On being a Bush hater and a Hillary doubter

I’ve been thinking about why I find the GOP so irritating. I’m not partisan in the narrow sense of the term — though I consider myself a strong liberal, I am not a registered Democrat, and I don’t have an especially high regard for much of what the Democrats do and say, speaking in terms of political tactics.

To be specific in one case, the possibility of Hillary Clinton being a front runner in 2008 worries me considerably. She seems to be working from her husband’s old playbook, about running to the center. I’m sick and tired of Democrats running to the center. Republicans have been winning for 25 years by pulling hard, hard, harder to the right, and they’ve dragged the center with them. They’re not afraid of offending moderate and liberal Americans, and it’s worked for them. Why should I support a Democrat who doesn’t strongly espouse my liberal values? Honestly, I don’t have a preferred pick for a Democratic candidate in 2008 on their side, but at this point I’d have to say I’d much rather see John Edwards or Howard Dean than Clinton.

The other problem with Hillary, of course, is a candidacy on her part would rally the Republican base better than any possible action the GOP could take on its own behalf. The 1990s demonization of the Clintons runs strong and deep to this day, as witnessed by the conservative talking heads’ continuing tendency to blame anything bad on Bill’s presidency. If the Democrats want to stand a chance in 2008, they need to play to the left, differentiating themselves from the GOP the same way the GOP has from them, and they need to not run the one candidate guaranteed to bring out every conservative vote in the United States in opposition.

In other words, with Hillary we get the worst of both worlds — a centrist who isn’t strongly committed to liberal values and issues, while at the same time igniting the Right more surely than any hard core liberal could ever manage to do. In Hillary we pay the price of running to left without reaping the benefits.

Despite my intense distaste for President Bush, my antipathy toward the GOP runs deeper than personalities. It boils down in large part to a profound hypocrisy. They’ve made considerable electoral hay in the last 25 years out of being identified as the party of family values, moral values, and good government. Anyone remember the Clinton years? The smug moralism of the GOP leadership in those days was appalling. The martial records of the House Impeachment Managers who sat in judgment on Clinton’s extramarital blow job were dreadful. We went through that circus because Clinton lied about consensual sex with an adult, and the GOP assured us that the rule of law required prosecution to the fullest, even of a sitting president.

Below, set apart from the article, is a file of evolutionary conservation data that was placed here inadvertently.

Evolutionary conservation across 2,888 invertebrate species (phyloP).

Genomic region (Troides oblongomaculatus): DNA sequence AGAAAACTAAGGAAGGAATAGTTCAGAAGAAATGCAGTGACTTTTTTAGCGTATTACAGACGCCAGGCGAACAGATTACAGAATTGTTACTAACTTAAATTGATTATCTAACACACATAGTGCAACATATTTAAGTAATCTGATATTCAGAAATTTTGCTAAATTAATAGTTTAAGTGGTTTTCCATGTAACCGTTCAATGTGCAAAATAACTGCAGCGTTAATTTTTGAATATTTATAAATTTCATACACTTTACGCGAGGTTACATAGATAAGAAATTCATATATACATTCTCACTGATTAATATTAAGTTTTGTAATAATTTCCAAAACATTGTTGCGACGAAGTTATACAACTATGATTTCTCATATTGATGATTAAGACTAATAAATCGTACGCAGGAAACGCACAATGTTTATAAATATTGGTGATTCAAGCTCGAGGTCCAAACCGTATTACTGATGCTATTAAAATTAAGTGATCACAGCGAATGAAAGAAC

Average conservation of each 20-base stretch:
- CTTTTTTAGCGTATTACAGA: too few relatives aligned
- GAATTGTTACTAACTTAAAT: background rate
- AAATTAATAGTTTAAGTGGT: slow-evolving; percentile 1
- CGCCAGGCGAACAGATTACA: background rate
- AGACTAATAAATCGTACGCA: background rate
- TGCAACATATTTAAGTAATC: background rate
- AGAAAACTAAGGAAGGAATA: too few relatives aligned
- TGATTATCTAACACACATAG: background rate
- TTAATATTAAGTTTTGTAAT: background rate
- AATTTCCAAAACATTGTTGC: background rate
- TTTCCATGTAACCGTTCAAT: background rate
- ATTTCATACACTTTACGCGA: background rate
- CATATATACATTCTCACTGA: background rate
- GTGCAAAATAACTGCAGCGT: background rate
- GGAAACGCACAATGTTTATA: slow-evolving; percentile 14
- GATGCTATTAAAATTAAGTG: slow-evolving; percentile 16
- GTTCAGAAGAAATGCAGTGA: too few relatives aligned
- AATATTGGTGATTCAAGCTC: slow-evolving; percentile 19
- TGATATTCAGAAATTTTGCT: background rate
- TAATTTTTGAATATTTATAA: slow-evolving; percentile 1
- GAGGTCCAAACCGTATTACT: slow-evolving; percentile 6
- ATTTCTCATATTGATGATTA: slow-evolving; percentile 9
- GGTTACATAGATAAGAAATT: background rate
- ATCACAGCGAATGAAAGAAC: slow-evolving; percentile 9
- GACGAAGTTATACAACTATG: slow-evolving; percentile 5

Where was the rule of law when Bush lied about WMDs in Iraq, about the ongoing conduct of the war?

In that vein, one of the current hot talking points from GOP circles concerning the upcoming elections is that if the Democrats control one or both houses of Congress, Washington will become bogged down in Congressional investigations. They say this like it’s a bad thing. If the GOP had governed as it ran — I’m looking at pretty much every major GOP figure in the House here, not just the ones already on their way to or in jail right now — they would have nothing to fear.

Having staked out a position of moral absolutism and ethical superiority, I think the GOP and its standard bearers need to be held accountable to those positions. There are far more officials in both the executive and legislative branches under indictment or conviction now, when the GOP has virtually complete control of all the process of government, than eight years of continuous public and private investigation ever managed during the Clinton presidency. Imagine what would happen if any truly aggressive and authoritative investigation took place outside the shield of radical right wing partisanship?

These people are rotten and exploitative beneath a very long tenure of wearing the mantle of moral rectitude. It sickens me. It sickens me further that so many millions of Americans cling to that message in the face of all evidence to the contrary.

We were told in the runup to the 2000 election that when Bush won, the grown-ups would be in charge. Instead Americans traded a venal but highly competent adult in the Oval Office for a petulant child who is advised by ideologues and fools. Leo Strauss has a hell of a lot to answer for.

Yes, it’s very emotional for me. As I said recently in conversation, I’ve reached point where I presume that anyone willing to assume a senior position in this administration is a moral leper. Am I a “Bush hater”? Hell yeah. Proud to be. Him and his entire movement in the GOP. With a lot more reason than anyone who spent the 1990s railing about the long national nightmare of the Clinton administration ever had.


As a side note, this is a very weird echo of how Ronald Reagan continues to be a heroic icon of small government and fiscal conservatism, when he racked up the largest spending deficits in pre-Bush history. Democrat Bill Clinton presided over the first surpluses in recent memory and a reduction in the size and role of the Federal government, yet he is reviled by the very people who claim to hold those as core values.